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“Bite-Size Bits of Local, National, and Global History”
Saint-Léon-sur-Vézère in Dordogne Départment, Aquitaine, France
 

L’Émergence du Christianisme

The Emergence of Christianity

 
 
L’Émergence du Christianisme Marker image. Click for full size.
By Barry Swackhamer, September 25, 2012
1. L’Émergence du Christianisme Marker
Inscription. Déjà au Ve siècle, sur le site d’une villa gallo-romaine, une première église se reflète dans les eaux de la rivière. L’eau – mireir des bâtiments, réserve de pêche et voie de communication- est, à l’époque gallo-romaine, un élément décisif pour l’inplantation de la villa où, autour d’une cour,sont regroupées la maison d’habitation et les dépendances argricoles. Celle de Saint-Léon-sur-Vézère,, contruite vers le IIIe ou le IVe siècle, s’étend du bord de la rivière jusqu’à l’actuelle place de l’église. On en a retrouvé les vestiges, en 1961, ainsi que les foundations d’une premiere église, probablement édifiée vers le Ve siecle. Des murs avec des moillons couverts d’enduits à fresques, une colonne de marbre et des tessons de céramiques ont été dégagés. Les materiaux romains de l’église antique furent sans doute réemployes jusque’au XIe siècle. La nef, préromane, possède des bais à grand cintre qui dateraient de l’époque de Constantin, premier emperour romain à reconnaître le christianisme au IVe siècle. Saint-Léon-sur-Vézère témoigne de la longue histoire de la chrétienté en Périgord. Avec la Révolution, commence le déclin de la pratique religieuse. Faute d’entretien, l’édifice est déjà fort délabré quand on le classe monument histoirque en 1942. Une absidiole s’écroule en janvier 1960; en octobre de la même année, une inondation
L’Émergence du Christianisme Marker image. Click for full size.
By Barry Swackhamer, September 25, 2012
2. L’Émergence du Christianisme Marker
ébranle dangereusement la construction. Grâce a une intelligente restaurantion menée entre 1961 et 1966, cette église harmonieusement composée a retrouvé sa dignité.

[English]
The Emergence of Christianity
Water – a mirror for buildings, fishing preserve, and means of transportation – was, during the Gallo-Roman period, a decisive factor for chosing the spot to establish the villa where a house and agricultural outbuildings were grouped together around a courtyard.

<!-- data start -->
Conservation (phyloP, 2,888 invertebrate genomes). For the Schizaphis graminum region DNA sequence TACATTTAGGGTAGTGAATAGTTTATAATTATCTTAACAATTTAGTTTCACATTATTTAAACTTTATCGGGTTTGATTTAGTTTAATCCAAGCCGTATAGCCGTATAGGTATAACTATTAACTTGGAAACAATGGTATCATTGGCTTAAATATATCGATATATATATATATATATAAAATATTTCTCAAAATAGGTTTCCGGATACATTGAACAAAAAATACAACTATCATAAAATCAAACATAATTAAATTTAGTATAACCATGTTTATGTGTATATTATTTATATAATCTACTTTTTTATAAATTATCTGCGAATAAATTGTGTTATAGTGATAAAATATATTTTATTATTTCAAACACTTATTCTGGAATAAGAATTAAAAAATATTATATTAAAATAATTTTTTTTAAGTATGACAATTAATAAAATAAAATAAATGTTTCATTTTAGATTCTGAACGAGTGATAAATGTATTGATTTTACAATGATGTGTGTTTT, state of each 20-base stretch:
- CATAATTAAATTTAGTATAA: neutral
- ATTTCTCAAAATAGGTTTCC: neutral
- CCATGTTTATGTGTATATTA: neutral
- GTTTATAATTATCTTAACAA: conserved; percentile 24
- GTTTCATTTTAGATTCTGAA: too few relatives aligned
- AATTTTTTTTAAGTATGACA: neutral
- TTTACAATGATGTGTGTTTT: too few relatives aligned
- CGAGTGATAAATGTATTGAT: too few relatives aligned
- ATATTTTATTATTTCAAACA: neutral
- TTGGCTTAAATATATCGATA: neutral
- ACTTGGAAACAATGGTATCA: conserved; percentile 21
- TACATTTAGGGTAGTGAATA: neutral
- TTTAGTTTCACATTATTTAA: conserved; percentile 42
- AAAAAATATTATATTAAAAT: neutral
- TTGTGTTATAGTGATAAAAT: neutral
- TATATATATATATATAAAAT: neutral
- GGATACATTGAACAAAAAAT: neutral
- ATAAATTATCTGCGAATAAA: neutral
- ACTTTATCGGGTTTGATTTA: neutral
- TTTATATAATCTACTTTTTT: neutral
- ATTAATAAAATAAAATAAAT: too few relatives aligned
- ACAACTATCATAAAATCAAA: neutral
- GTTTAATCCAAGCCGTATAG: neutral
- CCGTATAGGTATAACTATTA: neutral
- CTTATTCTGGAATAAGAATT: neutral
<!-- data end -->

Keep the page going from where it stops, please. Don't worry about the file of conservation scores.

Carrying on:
Already in the 5th Century, on the site of a Gallo-Roman villa, the first church was reflected in the river’s water. The villa of Sanit-Léon-sur-Vézère, built around the 3rd or 4th centuries A.D., stretched out along the river bank as far as the present church square. In 1961, vestiges and the foundations of the first probably built around the 5th Century, were discovered. Wall with rubble stone covered by a coating for frescos, a marble column, and ceramic shards have been unearthed. The Roman building materials of the ancient church were undoubtedly reused until the 11th Century.

The nave, from the pre-Romanesque period, has openings with large arches that date from the time of Constantine, the first Roman emporer to have accepted Christianity in the 4th Century.

Saint-Léon-sur-Vézère attests to the long history of Christianity in the Périgord. The decline of religious practice

The old church at Saint Leon image. Click for full size.
By Barry Swackhamer, September 25, 2012
3. The old church at Saint Leon
began with the French Revolution. Due to lack of upkeep the edifice was already badly dilapidated when it was classified as a national Historic Monument in 1942. An absidiole crumbled in January 1960; a flood dangerously weakened the structure in October of the same year. Thanks to intelligent renovation work done between 1961 and 1966, this well-balanced church building recovered its former dignity.